# Tag Info

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TL;DR: The continuous operator exhibits this behavior, any faithful discretization will just inherit it. Deeper cut: If you look at the spectrum (eigenpairs) of the continuous operator $\frac{d^2}{dx^2}$, the eigenvectors are trigonometric functions of the form $\cos(kx)$ and $\sin(kx)$, with eigenvalue $k^2$. Low frequency functions (ie constant or very ...

10

Jean-Michel Muller, et. al., "Handbook of Floating-Point Arithmetic 2nd ed.", Birkhäuser 2018, gives the following example due to Muller, specifically constructed to deliver incorrect results with floating-point evaluation: $${u_{0} = 2,\\ u_{1} = -4,\\ u_{n} = 111 - \frac{1130}{u_{n-1}} + \frac{3000}{u_{n-1}u_{n-2}},\>\>\>\>n \ge 2.}$$ ...

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The previous and next IEEE machine numbers to $\alpha_j$ are at a distance $\approx |\alpha_j| \varepsilon_{mach}$ from each other; hence $fl(\alpha_j)$ (the closest machine number to $\alpha$) is at a distance at most $|\alpha_j| \varepsilon_{mach}$ from $\alpha_j$, but that's just an upper bound: if $\alpha=0$ or $\alpha=1$, for instance, then it is ...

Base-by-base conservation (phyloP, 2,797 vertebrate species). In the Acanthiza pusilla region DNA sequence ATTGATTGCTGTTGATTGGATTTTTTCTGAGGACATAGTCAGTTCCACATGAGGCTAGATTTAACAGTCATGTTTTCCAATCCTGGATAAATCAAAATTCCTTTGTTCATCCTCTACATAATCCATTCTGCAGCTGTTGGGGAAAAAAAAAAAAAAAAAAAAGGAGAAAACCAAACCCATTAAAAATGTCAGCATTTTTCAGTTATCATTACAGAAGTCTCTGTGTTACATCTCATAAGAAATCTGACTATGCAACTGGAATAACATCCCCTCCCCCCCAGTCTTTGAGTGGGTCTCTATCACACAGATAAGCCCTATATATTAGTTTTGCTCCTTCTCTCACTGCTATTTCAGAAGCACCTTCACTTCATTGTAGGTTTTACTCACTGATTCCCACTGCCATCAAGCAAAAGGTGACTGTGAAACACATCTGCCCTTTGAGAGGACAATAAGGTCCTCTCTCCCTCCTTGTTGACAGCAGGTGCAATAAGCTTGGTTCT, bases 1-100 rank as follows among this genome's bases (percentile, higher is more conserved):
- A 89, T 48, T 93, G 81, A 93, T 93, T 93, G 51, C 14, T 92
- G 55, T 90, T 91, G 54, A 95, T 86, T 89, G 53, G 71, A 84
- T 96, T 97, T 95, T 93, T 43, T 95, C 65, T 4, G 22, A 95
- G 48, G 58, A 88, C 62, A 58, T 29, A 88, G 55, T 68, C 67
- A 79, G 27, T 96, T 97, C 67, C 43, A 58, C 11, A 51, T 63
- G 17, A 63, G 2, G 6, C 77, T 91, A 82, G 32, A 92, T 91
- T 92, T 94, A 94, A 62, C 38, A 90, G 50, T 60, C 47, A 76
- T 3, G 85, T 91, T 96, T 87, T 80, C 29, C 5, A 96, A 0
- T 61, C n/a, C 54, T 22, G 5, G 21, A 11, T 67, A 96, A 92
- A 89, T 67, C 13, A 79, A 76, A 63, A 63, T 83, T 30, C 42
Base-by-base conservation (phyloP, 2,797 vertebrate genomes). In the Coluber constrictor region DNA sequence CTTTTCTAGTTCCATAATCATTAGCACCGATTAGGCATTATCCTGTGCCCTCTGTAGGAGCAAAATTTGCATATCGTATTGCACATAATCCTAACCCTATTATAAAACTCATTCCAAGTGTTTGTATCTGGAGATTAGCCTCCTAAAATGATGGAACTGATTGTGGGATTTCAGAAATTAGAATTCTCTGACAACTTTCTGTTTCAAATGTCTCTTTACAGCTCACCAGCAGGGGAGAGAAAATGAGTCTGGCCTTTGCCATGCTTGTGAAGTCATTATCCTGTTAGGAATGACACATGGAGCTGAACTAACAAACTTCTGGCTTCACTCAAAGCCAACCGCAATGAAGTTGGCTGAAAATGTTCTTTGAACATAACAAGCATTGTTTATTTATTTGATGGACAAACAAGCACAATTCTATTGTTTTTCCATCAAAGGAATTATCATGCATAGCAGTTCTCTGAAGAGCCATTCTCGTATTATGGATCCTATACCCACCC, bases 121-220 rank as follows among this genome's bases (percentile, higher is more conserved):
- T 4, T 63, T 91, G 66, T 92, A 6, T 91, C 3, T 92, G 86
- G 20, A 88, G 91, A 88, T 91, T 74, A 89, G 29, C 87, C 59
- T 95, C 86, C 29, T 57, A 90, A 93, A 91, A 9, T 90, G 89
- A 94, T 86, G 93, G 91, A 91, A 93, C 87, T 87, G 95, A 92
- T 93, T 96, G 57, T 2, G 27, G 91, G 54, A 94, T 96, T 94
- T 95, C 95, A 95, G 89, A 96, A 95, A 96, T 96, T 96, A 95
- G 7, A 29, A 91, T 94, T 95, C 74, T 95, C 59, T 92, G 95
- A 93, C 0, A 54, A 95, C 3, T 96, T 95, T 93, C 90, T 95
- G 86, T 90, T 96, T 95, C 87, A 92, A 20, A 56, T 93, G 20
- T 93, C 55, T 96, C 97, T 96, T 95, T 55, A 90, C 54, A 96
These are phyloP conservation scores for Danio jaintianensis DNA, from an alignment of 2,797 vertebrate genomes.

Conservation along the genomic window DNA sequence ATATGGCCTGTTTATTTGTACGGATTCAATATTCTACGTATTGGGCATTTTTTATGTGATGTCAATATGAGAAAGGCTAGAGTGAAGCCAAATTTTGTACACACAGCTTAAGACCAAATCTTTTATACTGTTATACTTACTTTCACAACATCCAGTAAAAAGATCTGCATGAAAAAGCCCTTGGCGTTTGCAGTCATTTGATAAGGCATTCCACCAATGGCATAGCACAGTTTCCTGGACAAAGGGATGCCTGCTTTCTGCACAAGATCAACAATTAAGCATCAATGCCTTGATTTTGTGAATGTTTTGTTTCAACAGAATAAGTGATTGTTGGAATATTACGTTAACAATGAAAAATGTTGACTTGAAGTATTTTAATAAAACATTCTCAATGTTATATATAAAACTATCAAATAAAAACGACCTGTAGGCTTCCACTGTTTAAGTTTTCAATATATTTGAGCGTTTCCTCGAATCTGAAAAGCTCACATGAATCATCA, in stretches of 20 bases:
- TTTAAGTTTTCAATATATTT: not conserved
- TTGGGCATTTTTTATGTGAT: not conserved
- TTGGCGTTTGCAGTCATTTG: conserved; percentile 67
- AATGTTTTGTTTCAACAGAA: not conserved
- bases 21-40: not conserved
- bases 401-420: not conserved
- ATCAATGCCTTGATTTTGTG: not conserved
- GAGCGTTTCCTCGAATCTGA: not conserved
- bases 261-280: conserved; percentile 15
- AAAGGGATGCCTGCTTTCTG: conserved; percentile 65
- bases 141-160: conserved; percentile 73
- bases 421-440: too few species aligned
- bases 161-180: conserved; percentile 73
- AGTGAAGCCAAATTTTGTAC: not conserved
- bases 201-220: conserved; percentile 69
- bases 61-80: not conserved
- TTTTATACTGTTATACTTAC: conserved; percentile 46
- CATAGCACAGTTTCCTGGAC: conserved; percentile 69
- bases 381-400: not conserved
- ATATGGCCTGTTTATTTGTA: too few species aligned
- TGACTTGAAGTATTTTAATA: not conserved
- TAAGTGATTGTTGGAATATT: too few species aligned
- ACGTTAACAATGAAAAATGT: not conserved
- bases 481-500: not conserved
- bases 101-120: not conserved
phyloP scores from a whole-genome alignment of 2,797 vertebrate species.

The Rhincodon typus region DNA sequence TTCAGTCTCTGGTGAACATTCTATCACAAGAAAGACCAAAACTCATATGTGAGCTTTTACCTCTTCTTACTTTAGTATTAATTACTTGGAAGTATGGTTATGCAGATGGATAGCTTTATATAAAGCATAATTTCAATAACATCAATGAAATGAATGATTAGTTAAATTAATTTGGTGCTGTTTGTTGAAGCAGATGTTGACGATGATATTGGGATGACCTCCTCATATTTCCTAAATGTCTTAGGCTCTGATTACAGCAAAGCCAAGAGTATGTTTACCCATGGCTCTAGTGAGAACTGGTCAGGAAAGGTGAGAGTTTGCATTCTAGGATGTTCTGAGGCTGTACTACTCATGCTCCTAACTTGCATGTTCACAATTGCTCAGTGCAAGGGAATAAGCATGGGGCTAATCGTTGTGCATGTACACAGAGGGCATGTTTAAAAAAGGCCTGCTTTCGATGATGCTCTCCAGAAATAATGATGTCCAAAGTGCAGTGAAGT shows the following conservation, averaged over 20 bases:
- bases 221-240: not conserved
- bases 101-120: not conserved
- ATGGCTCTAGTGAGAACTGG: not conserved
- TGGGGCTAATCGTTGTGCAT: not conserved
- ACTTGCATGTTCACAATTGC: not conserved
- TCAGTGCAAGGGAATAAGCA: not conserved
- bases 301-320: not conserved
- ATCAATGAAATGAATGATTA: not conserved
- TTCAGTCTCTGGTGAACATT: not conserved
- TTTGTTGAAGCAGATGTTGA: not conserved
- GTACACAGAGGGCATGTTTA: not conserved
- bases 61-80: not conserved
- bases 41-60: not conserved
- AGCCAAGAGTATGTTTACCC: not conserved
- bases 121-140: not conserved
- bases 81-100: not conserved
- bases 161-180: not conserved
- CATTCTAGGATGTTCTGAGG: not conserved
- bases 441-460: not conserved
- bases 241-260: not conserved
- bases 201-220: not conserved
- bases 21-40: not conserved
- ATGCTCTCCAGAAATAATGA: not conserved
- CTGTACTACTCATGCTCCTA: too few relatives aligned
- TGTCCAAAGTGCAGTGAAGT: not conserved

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In my opinion, an example could be the calculation of the minimal solution of a three term recurrence relation (TTRR) $$y_{n+1} +a_{n}y_{n}+b_{n}y_{n-1} = 0, \quad n=1,2,3,\ldots$$. For example, the Bessel $J_{n}(x)$ function for a fixed $x$ satisfies the TTRR $$y_{n+1}-\frac{2n}{x}y_{n}+y_{n-1} = 0$$ Suppose you know $y_{0} = J_{0}(1)$ and $y_{1} = J_{1}(... 2 1. For a matrix$A$with distinct eigenvalues, adding a perturbation$\delta A$results [1] in a change to eigenvalues of magnitude (to first order) $$\delta\lambda_i = (X^{-1}\delta A X)_{ii},$$ so$|\delta \lambda_i| \leq \kappa(X)\|\delta A\|$. The change in condition number$\kappa(A)$is then given by $$\delta(\kappa(A)) = \kappa(A)\big(\delta(\log \... 2 For sparse matrices A, that are a discretized version of operators in PDEs in FE, FV, or FD, you do know your sparsity pattern before you compute the actual entries. So, you usually compute matrix elements of A that are not zeros according to the sparsity pattern do not do anything with your known zeros. In your question, it seems that you want to go ... 2 It might help to start with a concrete example of a function, like f(x,y)=10^9 x^2+y^2 (the example they use on p.26). I'm trying to guess what went wrong with your analysis, because you haven't given much information. I am mostly struggling with cross-terms of hessian. Consider$$f_1(x,y) = 10^9 x^2+y^2$$and its rotation by \theta=\frac\pi4$$f_2(x,... 1 I don't think your own answer is correct, though my method somewhat differs in so far as I use a different norm than you - the Euclidean norm. My result: The relative condition for the sum of two numbers$x+y$is $$\kappa_R = \dfrac{\sqrt{2x^2+2y^2}}{|x+y|}.$$ The absolute condition is $$\kappa_A = \sqrt 2\approx 1.41.$$ Hence the sum is very ... 1 The mistake I made is that the Jacobian in the infinity norm is equal to 1, not$n$. As such, the relative condition number of the sum is: $$\kappa=1$$ and as such is always well-conditioned, no matter what magnitudes the values are. 1 If I understand your question correctly you are looking for a factorisation $$\tilde{C}^T \tilde{C} = C^TMC,$$ where$M$is symmetric positive definite. Moreover you have at hand$M$and$B=MC$. For$M$you can compute Cholesky, LDLT, and eigenvalue decompositions: $$M = L_1 L_1^T = L_2 D_2 L_2^T = Q \Lambda Q^T,$$ where$L$are lower triangular,$Q\$ ...

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